PubDate: Fri, 1 Jul 2011 15:44:37 GMT
       
  • Issue 39 - Telychian-early Sheinwoodian (Early Silurian) Conodont-,
           Graptolite-, Chitinozoan- and Event-based Chronostratigraphy Developed
           Using the Graphic Correlation Method
    • Abstract: Kleffner, Mark A; Barrick, James E
      Graphic correlation of 24 previously uncompiled stratigraphic sections with the Silurian Composite Standard of Kleffner (1995) results in the addition of much new conodont, graptolite and chitinozoan range data, the first data on bentonite levels, recognition and filling in of a Telychian unconformity within the Pterospathodus amorphognathoides amorphognathoides conodont biozone in the Standard Reference Section (SRS; Cellon, Austria), verification of a previously recognised and filled in Telychian unconformity in the SRS (Kleffner 1989), and a revised Telychian-early Sheinwoodian (early Silurian) Composite Standard (CS) that has worldwide applicability as a high-resolution chronostratigraphy. The early Silurian CS is divisible into 15 conodont chronozones, 11 graptolite chronozones and two subchronozones, and six chitinozoan chronozones and one subchronozone, most of which are defined in the same manner as previously recognised biozones for those taxa. The Telychian-early Sheinwoodian CS includes 28 bentonites, 17 of which occur in at least two sections belonging to the CS. Because only one bentonite has yielded a reliable radiometric date, the new CS cannot be scaled relative to absolute ages. In the Telychian-early Sheinwoodian CS, correlation of the conodont, graptolite and chitinozoan chronozones comprising the CS compares favourably to recent correlation of Telychian-early Sheinwoodian conodont and graptolite zones and conodont and chitinozoan zones. The level for the base of the Wenlock in the Global Boundary Stratotype Section and Point in Hughley Brook, Shropshire, Great Britain, graphically correlates to a position in the upper part of the Cyrtograptus murchisoni Chronozone, within the Upper Pseudooneotodus bicornis Chronozone (between Datum 2 and Datum 3 of the Ireviken Event), within the upper part of the Margachitina margaritana Chronozone, and just above the Ireviken Bentonite.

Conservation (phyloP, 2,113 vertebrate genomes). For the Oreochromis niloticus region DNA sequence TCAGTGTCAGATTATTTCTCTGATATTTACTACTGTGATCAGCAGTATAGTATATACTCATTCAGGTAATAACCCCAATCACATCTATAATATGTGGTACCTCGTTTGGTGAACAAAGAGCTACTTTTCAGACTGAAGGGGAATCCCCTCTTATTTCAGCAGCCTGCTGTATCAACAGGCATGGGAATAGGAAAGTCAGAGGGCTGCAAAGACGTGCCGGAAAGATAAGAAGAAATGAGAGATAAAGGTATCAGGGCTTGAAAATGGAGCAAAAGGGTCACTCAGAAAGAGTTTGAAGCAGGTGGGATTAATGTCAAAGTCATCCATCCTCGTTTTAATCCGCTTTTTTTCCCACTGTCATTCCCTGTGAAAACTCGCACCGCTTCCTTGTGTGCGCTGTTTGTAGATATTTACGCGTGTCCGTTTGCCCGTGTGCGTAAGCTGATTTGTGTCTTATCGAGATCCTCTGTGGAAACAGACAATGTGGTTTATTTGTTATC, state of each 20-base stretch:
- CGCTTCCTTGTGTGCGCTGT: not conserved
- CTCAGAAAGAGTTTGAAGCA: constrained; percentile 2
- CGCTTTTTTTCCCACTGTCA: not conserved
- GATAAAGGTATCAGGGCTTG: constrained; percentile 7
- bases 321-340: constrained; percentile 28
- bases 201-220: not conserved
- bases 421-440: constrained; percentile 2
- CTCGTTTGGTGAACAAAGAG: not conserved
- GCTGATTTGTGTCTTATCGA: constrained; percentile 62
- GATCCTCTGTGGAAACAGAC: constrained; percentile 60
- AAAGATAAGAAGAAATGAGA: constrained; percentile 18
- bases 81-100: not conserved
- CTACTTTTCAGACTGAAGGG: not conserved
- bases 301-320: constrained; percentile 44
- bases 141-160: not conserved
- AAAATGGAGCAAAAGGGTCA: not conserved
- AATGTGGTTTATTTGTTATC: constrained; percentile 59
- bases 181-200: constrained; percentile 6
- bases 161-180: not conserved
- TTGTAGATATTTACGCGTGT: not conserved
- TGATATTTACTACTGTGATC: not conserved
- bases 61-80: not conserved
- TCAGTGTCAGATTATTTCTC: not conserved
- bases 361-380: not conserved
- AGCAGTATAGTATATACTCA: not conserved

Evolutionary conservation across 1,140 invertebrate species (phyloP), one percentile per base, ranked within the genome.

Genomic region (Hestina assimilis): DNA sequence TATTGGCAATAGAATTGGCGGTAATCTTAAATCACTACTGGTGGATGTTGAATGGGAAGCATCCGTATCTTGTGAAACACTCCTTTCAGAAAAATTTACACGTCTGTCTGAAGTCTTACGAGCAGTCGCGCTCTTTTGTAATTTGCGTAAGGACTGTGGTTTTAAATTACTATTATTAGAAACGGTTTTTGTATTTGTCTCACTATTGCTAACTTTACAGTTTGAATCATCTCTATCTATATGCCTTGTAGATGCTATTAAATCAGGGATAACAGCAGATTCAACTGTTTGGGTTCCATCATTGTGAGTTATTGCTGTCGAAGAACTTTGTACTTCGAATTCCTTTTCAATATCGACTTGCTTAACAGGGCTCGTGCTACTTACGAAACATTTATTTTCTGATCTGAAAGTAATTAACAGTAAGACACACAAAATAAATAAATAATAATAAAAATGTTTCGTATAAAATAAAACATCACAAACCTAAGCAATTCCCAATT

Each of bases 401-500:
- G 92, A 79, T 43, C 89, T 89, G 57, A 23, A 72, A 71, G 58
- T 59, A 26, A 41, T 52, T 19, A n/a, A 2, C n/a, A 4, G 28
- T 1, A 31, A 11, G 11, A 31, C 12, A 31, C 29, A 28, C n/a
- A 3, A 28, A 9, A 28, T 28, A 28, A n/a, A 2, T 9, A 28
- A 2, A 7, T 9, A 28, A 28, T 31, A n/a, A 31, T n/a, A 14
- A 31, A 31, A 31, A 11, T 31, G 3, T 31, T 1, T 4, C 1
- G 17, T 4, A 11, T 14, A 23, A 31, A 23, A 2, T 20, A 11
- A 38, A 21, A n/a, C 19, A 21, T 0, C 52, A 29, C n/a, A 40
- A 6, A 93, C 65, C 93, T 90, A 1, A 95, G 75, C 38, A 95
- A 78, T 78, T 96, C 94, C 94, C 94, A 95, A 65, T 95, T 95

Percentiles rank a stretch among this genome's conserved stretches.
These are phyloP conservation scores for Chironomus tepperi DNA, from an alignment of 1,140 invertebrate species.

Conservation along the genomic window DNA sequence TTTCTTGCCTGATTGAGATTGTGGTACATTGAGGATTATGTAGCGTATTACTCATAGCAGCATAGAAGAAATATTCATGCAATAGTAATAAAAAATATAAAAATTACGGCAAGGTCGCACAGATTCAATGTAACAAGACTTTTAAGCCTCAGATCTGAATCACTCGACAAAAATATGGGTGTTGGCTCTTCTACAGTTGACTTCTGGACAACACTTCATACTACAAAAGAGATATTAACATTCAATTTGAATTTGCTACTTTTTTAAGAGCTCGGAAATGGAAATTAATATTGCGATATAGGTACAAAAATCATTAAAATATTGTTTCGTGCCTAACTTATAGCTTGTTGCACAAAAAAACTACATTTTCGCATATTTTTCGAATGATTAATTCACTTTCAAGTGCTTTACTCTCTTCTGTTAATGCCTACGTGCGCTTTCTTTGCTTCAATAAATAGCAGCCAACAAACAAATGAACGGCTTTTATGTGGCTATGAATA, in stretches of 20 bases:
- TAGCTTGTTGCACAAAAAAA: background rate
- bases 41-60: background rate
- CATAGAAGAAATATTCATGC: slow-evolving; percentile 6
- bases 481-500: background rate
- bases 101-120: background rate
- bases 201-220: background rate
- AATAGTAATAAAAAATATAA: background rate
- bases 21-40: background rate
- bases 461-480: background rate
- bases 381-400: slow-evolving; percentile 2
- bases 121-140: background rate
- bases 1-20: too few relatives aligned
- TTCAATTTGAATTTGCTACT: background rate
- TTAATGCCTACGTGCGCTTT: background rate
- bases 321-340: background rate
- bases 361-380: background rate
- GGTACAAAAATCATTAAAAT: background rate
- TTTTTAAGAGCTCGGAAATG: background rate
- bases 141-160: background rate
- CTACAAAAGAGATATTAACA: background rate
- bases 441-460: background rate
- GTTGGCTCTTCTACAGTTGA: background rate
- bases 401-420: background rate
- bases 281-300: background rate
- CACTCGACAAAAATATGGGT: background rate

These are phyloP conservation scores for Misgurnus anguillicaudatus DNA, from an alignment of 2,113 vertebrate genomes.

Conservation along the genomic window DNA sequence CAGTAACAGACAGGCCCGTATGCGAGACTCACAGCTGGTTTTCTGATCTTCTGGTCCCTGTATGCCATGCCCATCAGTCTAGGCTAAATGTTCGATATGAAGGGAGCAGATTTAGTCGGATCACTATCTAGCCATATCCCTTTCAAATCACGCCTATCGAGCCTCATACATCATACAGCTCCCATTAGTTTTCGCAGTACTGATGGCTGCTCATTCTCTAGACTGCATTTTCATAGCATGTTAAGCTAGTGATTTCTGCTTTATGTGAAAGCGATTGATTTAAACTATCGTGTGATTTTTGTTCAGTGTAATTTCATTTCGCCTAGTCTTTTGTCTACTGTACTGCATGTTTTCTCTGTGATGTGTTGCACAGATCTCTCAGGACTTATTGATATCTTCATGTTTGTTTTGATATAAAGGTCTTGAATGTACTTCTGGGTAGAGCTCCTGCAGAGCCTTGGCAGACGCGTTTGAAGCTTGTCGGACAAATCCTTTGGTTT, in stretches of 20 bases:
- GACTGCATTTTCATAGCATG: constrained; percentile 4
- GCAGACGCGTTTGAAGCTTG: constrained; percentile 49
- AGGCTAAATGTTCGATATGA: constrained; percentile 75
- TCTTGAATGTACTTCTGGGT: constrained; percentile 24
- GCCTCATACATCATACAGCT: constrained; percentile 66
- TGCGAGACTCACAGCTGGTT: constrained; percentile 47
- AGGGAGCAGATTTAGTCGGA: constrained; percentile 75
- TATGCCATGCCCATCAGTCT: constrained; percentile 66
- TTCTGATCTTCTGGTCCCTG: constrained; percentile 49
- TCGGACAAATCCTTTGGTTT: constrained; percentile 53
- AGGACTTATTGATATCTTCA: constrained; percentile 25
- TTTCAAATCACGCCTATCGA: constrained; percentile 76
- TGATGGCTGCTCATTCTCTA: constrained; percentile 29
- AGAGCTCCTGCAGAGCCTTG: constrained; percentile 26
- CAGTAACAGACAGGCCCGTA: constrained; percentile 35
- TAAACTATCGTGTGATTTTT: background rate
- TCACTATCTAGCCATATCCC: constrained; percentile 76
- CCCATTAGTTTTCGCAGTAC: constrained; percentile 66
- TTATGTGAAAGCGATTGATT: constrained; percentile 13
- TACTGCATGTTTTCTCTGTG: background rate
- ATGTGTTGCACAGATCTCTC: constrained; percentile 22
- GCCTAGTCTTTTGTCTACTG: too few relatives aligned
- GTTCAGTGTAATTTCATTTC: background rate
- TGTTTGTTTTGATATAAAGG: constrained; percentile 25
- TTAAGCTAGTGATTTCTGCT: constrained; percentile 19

PubDate: Fri, 1 Jul 2011 15:44:37 GMT